Summary: (BY Todd Bentley) Todd will conclude his teaching on what suffering is and examine in detail what it definitely isn’t. Discover the apostle Paul’s secret to rejoicing in light of suffering and learn how to release joy in the midst of it.
THE FELLOWSHIP OF HIS SUFFERING - PART 2: CONCLUSION
BY TODD BENTLEY
Date: May 22, 2006
This is a two-part testimony teaching entitled, The Fellowship of His Suffering, by Todd Bentley.
Last week, Todd presented the wilderness process through his own recent six-month wilderness journey, through the lives of biblical characters, and through a metaphorical examination into the molting process of the majestic eagle. We also discovered that suffering is growth, that it’s a process, that it is rest, hope, and death. In this final part, Todd will conclude his teaching on what suffering is, and examine in detail what it definitely isn’t. Discover the apostle Paul’s secret to rejoicing in light of suffering, and learn how to release joy in the midst of it. Finally, Todd shares how our scars from the deep wounds and dark nights, can encourage others.
SUFFERING IS JOY
“Looking unto Jesus, the author and finisher of our faith, who for the joy that was set before Him endured the cross, despising the shame, and has sat down at the right hand of the throne of God” (Heb. 12:2). Christ endured the cross, “endure” being the key word here. The only way we can endure suffering is in the joy that is set before us. If we lose sight of the joy before Him, we can’t make it through the fire, the hunger, the molting. If it wasn’t for God’s anchor and His prophetic word and promises to me in the midst of my own shaking and suffering, I would not have made it through to the other end. There has to be a prophetic word, hope, and encouragement because it is the joy that was set before Christ, that enabled Him to endure His hour of suffering. The joy set before Him was the resurrection.
I didn’t actually rejoice when God’s fire and hand came down and it began to hurt. I winced, but I didn’t rejoice. In fact, it was like, “See you later God, we’ll talk later.” In the midst of the pain, I wish I could have arrived at the place where I am now, where I’m really rejoicing, where I’m so drunk in the Spirit with the joy of the Holy Ghost, that I wonder sometimes how that could have ever come out of suffering.
It hurts so much when God begins to strip us of our pride and all the other hindering issues of the heart. How do we release the joy? By carrying about in the body the dying of the Lord Jesus, that the life of Jesus also may be manifested in our body:
But we have this treasure in earthen vessels, that the excellence of the power may be of God and not of us. We are hard-pressed on every side, yet not crushed; we are perplexed, but not in despair; persecuted, but not forsaken; struck down, but not destroyed—always carrying about in the body the dying of the Lord Jesus, that the life of Jesus also may be manifested in our body. For we who live are always delivered to death for Jesus’ sake, that the life of Jesus also may be manifested in our mortal flesh. So then death is working in us, but life in you.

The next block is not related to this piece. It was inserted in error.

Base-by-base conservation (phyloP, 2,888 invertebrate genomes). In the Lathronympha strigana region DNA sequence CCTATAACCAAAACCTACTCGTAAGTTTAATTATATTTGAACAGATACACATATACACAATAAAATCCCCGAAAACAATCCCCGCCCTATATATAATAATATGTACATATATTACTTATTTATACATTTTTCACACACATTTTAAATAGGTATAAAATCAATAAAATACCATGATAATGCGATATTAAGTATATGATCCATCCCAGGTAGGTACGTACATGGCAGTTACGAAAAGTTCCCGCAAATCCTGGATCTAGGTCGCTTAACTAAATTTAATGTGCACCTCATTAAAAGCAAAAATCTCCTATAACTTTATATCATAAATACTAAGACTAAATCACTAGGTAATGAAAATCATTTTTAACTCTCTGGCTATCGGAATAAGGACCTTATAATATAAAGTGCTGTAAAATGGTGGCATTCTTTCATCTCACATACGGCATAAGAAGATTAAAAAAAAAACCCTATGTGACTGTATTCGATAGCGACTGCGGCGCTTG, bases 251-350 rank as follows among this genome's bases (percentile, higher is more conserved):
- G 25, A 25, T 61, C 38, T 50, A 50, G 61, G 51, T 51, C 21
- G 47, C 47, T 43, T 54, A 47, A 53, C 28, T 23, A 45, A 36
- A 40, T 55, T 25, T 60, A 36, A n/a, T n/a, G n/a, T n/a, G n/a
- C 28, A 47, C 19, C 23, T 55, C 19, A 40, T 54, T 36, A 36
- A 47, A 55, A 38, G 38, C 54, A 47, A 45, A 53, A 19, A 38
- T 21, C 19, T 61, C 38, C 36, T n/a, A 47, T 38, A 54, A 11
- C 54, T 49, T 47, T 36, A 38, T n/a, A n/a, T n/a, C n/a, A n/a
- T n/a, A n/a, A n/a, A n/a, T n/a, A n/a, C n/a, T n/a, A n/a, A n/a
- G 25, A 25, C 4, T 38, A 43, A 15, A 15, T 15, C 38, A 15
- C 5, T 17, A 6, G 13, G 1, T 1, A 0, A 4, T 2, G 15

And since we have the same spirit of faith, according to what is written, "I believed and therefore I spoke," we also believe and therefore speak, knowing that He who raised up the Lord Jesus will also raise us up with Jesus, and will present us with you (2 Cor. 4:7–14). It’s going to take death and suffering to get to the joy. We have to desire the life of Christ manifested within.
SUFFERING IS A GIFT
Most Christians understand that salvation, faith to believe in Jesus, is a gift from God. But suffering? Here, Paul actually compares suffering with salvation: “For to you it has been granted on behalf of Christ, not only to believe in Him, but also to suffer for His sake” (Phil. 1:29). It has been granted to you to suffer. You’ve won the prize of suffering. It is granted to us not just to believe in Christ, but to suffer for His sake. “It has been granted” derives from the Greek verb charizomai, which comes from charis, meaning, “grace.” The noun form of this word is used to denote spiritual gifts. It also means to show favor or kindness. Thus, suffering is a gift and a privilege. Usually gifts come from people who love you and have your best interests at heart—they favor you, not because you deserve it or have earned it, simply as a gesture of love.
We, in turn, are usually thankful for the bestowment of gifts, aren’t we? Are you thankful to God for the gift of suffering for Jesus’ sake? God gives us suffering as a grace gift, as compassionately, and lovingly as He gives us salvation, “For by grace you have been saved through faith, and that not of yourselves; it is the gift of God” (Eph. 2:8).